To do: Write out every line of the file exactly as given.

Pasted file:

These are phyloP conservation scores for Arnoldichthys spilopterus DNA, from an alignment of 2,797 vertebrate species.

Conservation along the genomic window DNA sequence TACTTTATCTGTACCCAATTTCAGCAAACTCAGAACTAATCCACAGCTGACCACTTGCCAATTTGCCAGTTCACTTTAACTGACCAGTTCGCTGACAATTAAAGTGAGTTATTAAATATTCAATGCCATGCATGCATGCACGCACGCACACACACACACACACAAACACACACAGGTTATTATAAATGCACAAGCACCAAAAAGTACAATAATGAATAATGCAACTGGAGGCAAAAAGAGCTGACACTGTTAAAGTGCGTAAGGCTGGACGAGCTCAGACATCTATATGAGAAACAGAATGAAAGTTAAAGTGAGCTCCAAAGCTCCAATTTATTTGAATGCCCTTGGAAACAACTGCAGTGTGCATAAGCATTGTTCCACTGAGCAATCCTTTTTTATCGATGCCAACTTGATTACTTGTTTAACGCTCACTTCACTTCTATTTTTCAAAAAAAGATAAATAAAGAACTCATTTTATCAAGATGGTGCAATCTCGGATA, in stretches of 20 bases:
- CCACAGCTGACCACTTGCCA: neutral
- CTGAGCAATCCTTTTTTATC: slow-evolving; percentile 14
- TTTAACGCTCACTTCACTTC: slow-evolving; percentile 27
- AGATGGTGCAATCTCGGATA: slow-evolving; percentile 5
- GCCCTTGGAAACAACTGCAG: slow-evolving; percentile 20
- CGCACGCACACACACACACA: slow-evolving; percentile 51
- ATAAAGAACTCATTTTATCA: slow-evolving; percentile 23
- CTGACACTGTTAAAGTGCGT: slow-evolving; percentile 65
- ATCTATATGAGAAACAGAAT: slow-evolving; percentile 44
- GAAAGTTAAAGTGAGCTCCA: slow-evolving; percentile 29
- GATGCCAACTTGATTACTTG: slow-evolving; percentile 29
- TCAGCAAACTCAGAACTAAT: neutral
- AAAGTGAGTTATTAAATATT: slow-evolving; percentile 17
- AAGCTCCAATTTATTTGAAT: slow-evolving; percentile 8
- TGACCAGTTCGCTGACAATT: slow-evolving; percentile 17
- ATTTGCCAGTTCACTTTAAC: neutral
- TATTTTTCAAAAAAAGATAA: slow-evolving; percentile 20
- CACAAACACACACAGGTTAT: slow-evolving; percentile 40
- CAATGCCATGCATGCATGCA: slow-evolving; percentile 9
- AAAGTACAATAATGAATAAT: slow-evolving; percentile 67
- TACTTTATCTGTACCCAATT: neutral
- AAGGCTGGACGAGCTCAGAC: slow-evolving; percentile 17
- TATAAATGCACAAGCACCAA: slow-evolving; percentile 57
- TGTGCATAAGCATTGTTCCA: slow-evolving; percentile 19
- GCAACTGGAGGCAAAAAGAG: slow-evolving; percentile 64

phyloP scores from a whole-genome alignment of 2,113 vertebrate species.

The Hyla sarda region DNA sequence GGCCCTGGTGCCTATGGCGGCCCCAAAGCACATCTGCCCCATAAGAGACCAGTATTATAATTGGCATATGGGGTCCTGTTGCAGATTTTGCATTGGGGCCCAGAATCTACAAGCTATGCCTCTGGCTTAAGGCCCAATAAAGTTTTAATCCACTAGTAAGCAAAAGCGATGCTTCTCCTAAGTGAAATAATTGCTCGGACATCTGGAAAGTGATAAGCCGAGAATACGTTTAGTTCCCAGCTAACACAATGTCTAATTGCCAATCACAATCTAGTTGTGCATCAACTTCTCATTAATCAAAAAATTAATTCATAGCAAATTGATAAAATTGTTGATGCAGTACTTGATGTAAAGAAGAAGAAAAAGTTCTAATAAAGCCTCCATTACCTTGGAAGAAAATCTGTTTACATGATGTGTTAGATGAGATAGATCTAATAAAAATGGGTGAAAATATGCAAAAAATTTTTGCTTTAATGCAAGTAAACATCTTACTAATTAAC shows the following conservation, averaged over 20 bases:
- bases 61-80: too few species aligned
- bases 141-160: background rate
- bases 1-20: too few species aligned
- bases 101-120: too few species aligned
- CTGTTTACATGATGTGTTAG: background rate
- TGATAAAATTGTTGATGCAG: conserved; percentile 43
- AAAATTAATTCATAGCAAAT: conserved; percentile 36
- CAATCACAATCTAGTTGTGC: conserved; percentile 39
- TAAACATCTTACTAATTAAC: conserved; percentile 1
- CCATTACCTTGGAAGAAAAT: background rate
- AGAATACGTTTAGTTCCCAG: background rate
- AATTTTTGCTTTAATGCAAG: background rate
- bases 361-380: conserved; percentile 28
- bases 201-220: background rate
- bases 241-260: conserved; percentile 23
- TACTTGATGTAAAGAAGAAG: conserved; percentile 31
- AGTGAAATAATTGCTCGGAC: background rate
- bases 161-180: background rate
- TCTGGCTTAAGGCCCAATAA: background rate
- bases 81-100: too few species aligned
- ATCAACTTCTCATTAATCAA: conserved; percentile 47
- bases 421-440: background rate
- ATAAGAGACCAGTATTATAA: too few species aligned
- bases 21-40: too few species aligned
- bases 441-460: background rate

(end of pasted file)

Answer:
These are phyloP conservation scores for Arnoldichthys spilopterus DNA, from an alignment of 2,797 vertebrate species.

Conservation along the genomic window DNA sequence TACTTTATCTGTACCCAATTTCAGCAAACTCAGAACTAATCCACAGCTGACCACTTGCCAATTTGCCAGTTCACTTTAACTGACCAGTTCGCTGACAATTAAAGTGAGTTATTAAATATTCAATGCCATGCATGCATGCACGCACGCACACACACACACACACAAACACACACAGGTTATTATAAATGCACAAGCACCAAAAAGTACAATAATGAATAATGCAACTGGAGGCAAAAAGAGCTGACACTGTTAAAGTGCGTAAGGCTGGACGAGCTCAGACATCTATATGAGAAACAGAATGAAAGTTAAAGTGAGCTCCAAAGCTCCAATTTATTTGAATGCCCTTGGAAACAACTGCAGTGTGCATAAGCATTGTTCCACTGAGCAATCCTTTTTTATCGATGCCAACTTGATTACTTGTTTAACGCTCACTTCACTTCTATTTTTCAAAAAAAGATAAATAAAGAACTCATTTTATCAAGATGGTGCAATCTCGGATA, in stretches of 20 bases:
- CCACAGCTGACCACTTGCCA: neutral
- CTGAGCAATCCTTTTTTATC: slow-evolving; percentile 14
- TTTAACGCTCACTTCACTTC: slow-evolving; percentile 27
- AGATGGTGCAATCTCGGATA: slow-evolving; percentile 5
- GCCCTTGGAAACAACTGCAG: slow-evolving; percentile 20
- CGCACGCACACACACACACA: slow-evolving; percentile 51
- ATAAAGAACTCATTTTATCA: slow-evolving; percentile 23
- CTGACACTGTTAAAGTGCGT: slow-evolving; percentile 65
- ATCTATATGAGAAACAGAAT: slow-evolving; percentile 44
- GAAAGTTAAAGTGAGCTCCA: slow-evolving; percentile 29
- GATGCCAACTTGATTACTTG: slow-evolving; percentile 29
- TCAGCAAACTCAGAACTAAT: neutral
- AAAGTGAGTTATTAAATATT: slow-evolving; percentile 17
- AAGCTCCAATTTATTTGAAT: slow-evolving; percentile 8
- TGACCAGTTCGCTGACAATT: slow-evolving; percentile 17
- ATTTGCCAGTTCACTTTAAC: neutral
- TATTTTTCAAAAAAAGATAA: slow-evolving; percentile 20
- CACAAACACACACAGGTTAT: slow-evolving; percentile 40
- CAATGCCATGCATGCATGCA: slow-evolving; percentile 9
- AAAGTACAATAATGAATAAT: slow-evolving; percentile 67
- TACTTTATCTGTACCCAATT: neutral
- AAGGCTGGACGAGCTCAGAC: slow-evolving; percentile 17
- TATAAATGCACAAGCACCAA: slow-evolving; percentile 57
- TGTGCATAAGCATTGTTCCA: slow-evolving; percentile 19
- GCAACTGGAGGCAAAAAGAG: slow-evolving; percentile 64

phyloP scores from a whole-genome alignment of 2,113 vertebrate species.

The Hyla sarda region DNA sequence GGCCCTGGTGCCTATGGCGGCCCCAAAGCACATCTGCCCCATAAGAGACCAGTATTATAATTGGCATATGGGGTCCTGTTGCAGATTTTGCATTGGGGCCCAGAATCTACAAGCTATGCCTCTGGCTTAAGGCCCAATAAAGTTTTAATCCACTAGTAAGCAAAAGCGATGCTTCTCCTAAGTGAAATAATTGCTCGGACATCTGGAAAGTGATAAGCCGAGAATACGTTTAGTTCCCAGCTAACACAATGTCTAATTGCCAATCACAATCTAGTTGTGCATCAACTTCTCATTAATCAAAAAATTAATTCATAGCAAATTGATAAAATTGTTGATGCAGTACTTGATGTAAAGAAGAAGAAAAAGTTCTAATAAAGCCTCCATTACCTTGGAAGAAAATCTGTTTACATGATGTGTTAGATGAGATAGATCTAATAAAAATGGGTGAAAATATGCAAAAAATTTTTGCTTTAATGCAAGTAAACATCTTACTAATTAAC shows the following conservation, averaged over 20 bases:
- bases 61-80: too few species aligned
- bases 141-160: background rate
- bases 1-20: too few species aligned
- bases 101-120: too few species aligned
- CTGTTTACATGATGTGTTAG: background rate
- TGATAAAATTGTTGATGCAG: conserved; percentile 43
- AAAATTAATTCATAGCAAAT: conserved; percentile 36
- CAATCACAATCTAGTTGTGC: conserved; percentile 39
- TAAACATCTTACTAATTAAC: conserved; percentile 1
- CCATTACCTTGGAAGAAAAT: background rate
- AGAATACGTTTAGTTCCCAG: background rate
- AATTTTTGCTTTAATGCAAG: background rate
- bases 361-380: conserved; percentile 28
- bases 201-220: background rate
- bases 241-260: conserved; percentile 23
- TACTTGATGTAAAGAAGAAG: conserved; percentile 31
- AGTGAAATAATTGCTCGGAC: background rate
- bases 161-180: background rate
- TCTGGCTTAAGGCCCAATAA: background rate
- bases 81-100: too few species aligned
- ATCAACTTCTCATTAATCAA: conserved; percentile 47
- bases 421-440: background rate
- ATAAGAGACCAGTATTATAA: too few species aligned
- bases 21-40: too few species aligned
- bases 441-460: background rate